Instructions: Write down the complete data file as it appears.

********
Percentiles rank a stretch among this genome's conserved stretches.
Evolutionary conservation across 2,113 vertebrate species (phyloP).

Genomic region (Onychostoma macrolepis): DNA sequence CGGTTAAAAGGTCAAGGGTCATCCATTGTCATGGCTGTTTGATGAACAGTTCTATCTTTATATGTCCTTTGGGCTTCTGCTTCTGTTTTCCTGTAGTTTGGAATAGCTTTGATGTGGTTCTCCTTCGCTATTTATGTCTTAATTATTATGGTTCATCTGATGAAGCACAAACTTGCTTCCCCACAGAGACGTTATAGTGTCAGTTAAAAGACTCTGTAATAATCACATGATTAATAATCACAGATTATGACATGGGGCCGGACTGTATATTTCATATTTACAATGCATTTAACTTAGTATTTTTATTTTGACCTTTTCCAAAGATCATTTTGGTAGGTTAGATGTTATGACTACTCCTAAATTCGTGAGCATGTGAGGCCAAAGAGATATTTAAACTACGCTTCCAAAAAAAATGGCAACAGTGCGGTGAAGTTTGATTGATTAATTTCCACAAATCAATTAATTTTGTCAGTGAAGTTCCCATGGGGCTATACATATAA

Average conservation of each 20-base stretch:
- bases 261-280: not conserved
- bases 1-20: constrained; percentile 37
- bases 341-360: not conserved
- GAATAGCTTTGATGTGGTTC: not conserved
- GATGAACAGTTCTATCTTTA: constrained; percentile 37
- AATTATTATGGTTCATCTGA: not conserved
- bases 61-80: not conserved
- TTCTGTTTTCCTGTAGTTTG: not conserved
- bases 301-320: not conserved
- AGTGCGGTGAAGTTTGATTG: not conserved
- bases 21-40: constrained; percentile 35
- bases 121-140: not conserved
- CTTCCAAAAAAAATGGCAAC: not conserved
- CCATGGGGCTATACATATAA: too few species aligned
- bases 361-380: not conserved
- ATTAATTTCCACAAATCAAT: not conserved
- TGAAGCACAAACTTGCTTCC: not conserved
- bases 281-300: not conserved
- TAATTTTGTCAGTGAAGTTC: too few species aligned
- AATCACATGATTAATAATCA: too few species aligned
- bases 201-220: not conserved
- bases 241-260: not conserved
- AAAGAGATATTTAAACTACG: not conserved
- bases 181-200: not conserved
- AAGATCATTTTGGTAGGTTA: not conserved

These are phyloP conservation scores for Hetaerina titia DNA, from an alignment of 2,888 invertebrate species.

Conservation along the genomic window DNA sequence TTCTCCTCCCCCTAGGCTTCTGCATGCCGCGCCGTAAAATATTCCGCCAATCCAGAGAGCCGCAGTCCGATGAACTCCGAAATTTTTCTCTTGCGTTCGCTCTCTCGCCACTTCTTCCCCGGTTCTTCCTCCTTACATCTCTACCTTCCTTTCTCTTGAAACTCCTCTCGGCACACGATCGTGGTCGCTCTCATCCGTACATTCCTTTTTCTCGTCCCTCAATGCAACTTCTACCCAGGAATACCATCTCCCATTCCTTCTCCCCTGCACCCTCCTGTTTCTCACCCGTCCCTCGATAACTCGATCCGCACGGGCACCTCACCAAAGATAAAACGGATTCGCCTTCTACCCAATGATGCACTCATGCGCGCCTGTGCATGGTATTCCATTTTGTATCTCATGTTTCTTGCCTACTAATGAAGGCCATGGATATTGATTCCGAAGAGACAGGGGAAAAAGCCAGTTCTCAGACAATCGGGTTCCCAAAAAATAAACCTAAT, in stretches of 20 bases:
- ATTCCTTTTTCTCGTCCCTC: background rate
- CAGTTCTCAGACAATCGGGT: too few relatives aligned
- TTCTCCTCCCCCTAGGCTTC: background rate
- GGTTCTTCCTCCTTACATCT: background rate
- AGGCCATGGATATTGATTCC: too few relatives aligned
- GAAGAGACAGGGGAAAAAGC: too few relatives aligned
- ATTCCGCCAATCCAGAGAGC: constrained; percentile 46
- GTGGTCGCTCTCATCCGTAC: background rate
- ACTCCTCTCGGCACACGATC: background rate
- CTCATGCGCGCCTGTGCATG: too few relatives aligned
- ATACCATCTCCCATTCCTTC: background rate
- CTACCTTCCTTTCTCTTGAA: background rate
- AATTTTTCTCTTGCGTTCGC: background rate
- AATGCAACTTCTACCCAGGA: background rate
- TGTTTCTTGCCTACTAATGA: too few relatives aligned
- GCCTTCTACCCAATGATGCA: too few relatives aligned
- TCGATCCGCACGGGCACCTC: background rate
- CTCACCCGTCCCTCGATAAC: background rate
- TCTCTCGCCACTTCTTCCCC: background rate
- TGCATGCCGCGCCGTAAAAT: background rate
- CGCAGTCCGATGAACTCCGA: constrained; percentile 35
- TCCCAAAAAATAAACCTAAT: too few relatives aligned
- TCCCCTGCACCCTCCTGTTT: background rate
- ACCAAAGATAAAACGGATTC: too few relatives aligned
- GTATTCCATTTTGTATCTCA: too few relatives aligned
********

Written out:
Percentiles rank a stretch among this genome's conserved stretches.
Evolutionary conservation across 2,113 vertebrate species (phyloP).

Genomic region (Onychostoma macrolepis): DNA sequence CGGTTAAAAGGTCAAGGGTCATCCATTGTCATGGCTGTTTGATGAACAGTTCTATCTTTATATGTCCTTTGGGCTTCTGCTTCTGTTTTCCTGTAGTTTGGAATAGCTTTGATGTGGTTCTCCTTCGCTATTTATGTCTTAATTATTATGGTTCATCTGATGAAGCACAAACTTGCTTCCCCACAGAGACGTTATAGTGTCAGTTAAAAGACTCTGTAATAATCACATGATTAATAATCACAGATTATGACATGGGGCCGGACTGTATATTTCATATTTACAATGCATTTAACTTAGTATTTTTATTTTGACCTTTTCCAAAGATCATTTTGGTAGGTTAGATGTTATGACTACTCCTAAATTCGTGAGCATGTGAGGCCAAAGAGATATTTAAACTACGCTTCCAAAAAAAATGGCAACAGTGCGGTGAAGTTTGATTGATTAATTTCCACAAATCAATTAATTTTGTCAGTGAAGTTCCCATGGGGCTATACATATAA

Average conservation of each 20-base stretch:
- bases 261-280: not conserved
- bases 1-20: constrained; percentile 37
- bases 341-360: not conserved
- GAATAGCTTTGATGTGGTTC: not conserved
- GATGAACAGTTCTATCTTTA: constrained; percentile 37
- AATTATTATGGTTCATCTGA: not conserved
- bases 61-80: not conserved
- TTCTGTTTTCCTGTAGTTTG: not conserved
- bases 301-320: not conserved
- AGTGCGGTGAAGTTTGATTG: not conserved
- bases 21-40: constrained; percentile 35
- bases 121-140: not conserved
- CTTCCAAAAAAAATGGCAAC: not conserved
- CCATGGGGCTATACATATAA: too few species aligned
- bases 361-380: not conserved
- ATTAATTTCCACAAATCAAT: not conserved
- TGAAGCACAAACTTGCTTCC: not conserved
- bases 281-300: not conserved
- TAATTTTGTCAGTGAAGTTC: too few species aligned
- AATCACATGATTAATAATCA: too few species aligned
- bases 201-220: not conserved
- bases 241-260: not conserved
- AAAGAGATATTTAAACTACG: not conserved
- bases 181-200: not conserved
- AAGATCATTTTGGTAGGTTA: not conserved

These are phyloP conservation scores for Hetaerina titia DNA, from an alignment of 2,888 invertebrate species.

Conservation along the genomic window DNA sequence TTCTCCTCCCCCTAGGCTTCTGCATGCCGCGCCGTAAAATATTCCGCCAATCCAGAGAGCCGCAGTCCGATGAACTCCGAAATTTTTCTCTTGCGTTCGCTCTCTCGCCACTTCTTCCCCGGTTCTTCCTCCTTACATCTCTACCTTCCTTTCTCTTGAAACTCCTCTCGGCACACGATCGTGGTCGCTCTCATCCGTACATTCCTTTTTCTCGTCCCTCAATGCAACTTCTACCCAGGAATACCATCTCCCATTCCTTCTCCCCTGCACCCTCCTGTTTCTCACCCGTCCCTCGATAACTCGATCCGCACGGGCACCTCACCAAAGATAAAACGGATTCGCCTTCTACCCAATGATGCACTCATGCGCGCCTGTGCATGGTATTCCATTTTGTATCTCATGTTTCTTGCCTACTAATGAAGGCCATGGATATTGATTCCGAAGAGACAGGGGAAAAAGCCAGTTCTCAGACAATCGGGTTCCCAAAAAATAAACCTAAT, in stretches of 20 bases:
- ATTCCTTTTTCTCGTCCCTC: background rate
- CAGTTCTCAGACAATCGGGT: too few relatives aligned
- TTCTCCTCCCCCTAGGCTTC: background rate
- GGTTCTTCCTCCTTACATCT: background rate
- AGGCCATGGATATTGATTCC: too few relatives aligned
- GAAGAGACAGGGGAAAAAGC: too few relatives aligned
- ATTCCGCCAATCCAGAGAGC: constrained; percentile 46
- GTGGTCGCTCTCATCCGTAC: background rate
- ACTCCTCTCGGCACACGATC: background rate
- CTCATGCGCGCCTGTGCATG: too few relatives aligned
- ATACCATCTCCCATTCCTTC: background rate
- CTACCTTCCTTTCTCTTGAA: background rate
- AATTTTTCTCTTGCGTTCGC: background rate
- AATGCAACTTCTACCCAGGA: background rate
- TGTTTCTTGCCTACTAATGA: too few relatives aligned
- GCCTTCTACCCAATGATGCA: too few relatives aligned
- TCGATCCGCACGGGCACCTC: background rate
- CTCACCCGTCCCTCGATAAC: background rate
- TCTCTCGCCACTTCTTCCCC: background rate
- TGCATGCCGCGCCGTAAAAT: background rate
- CGCAGTCCGATGAACTCCGA: constrained; percentile 35
- TCCCAAAAAATAAACCTAAT: too few relatives aligned
- TCCCCTGCACCCTCCTGTTT: background rate
- ACCAAAGATAAAACGGATTC: too few relatives aligned
- GTATTCCATTTTGTATCTCA: too few relatives aligned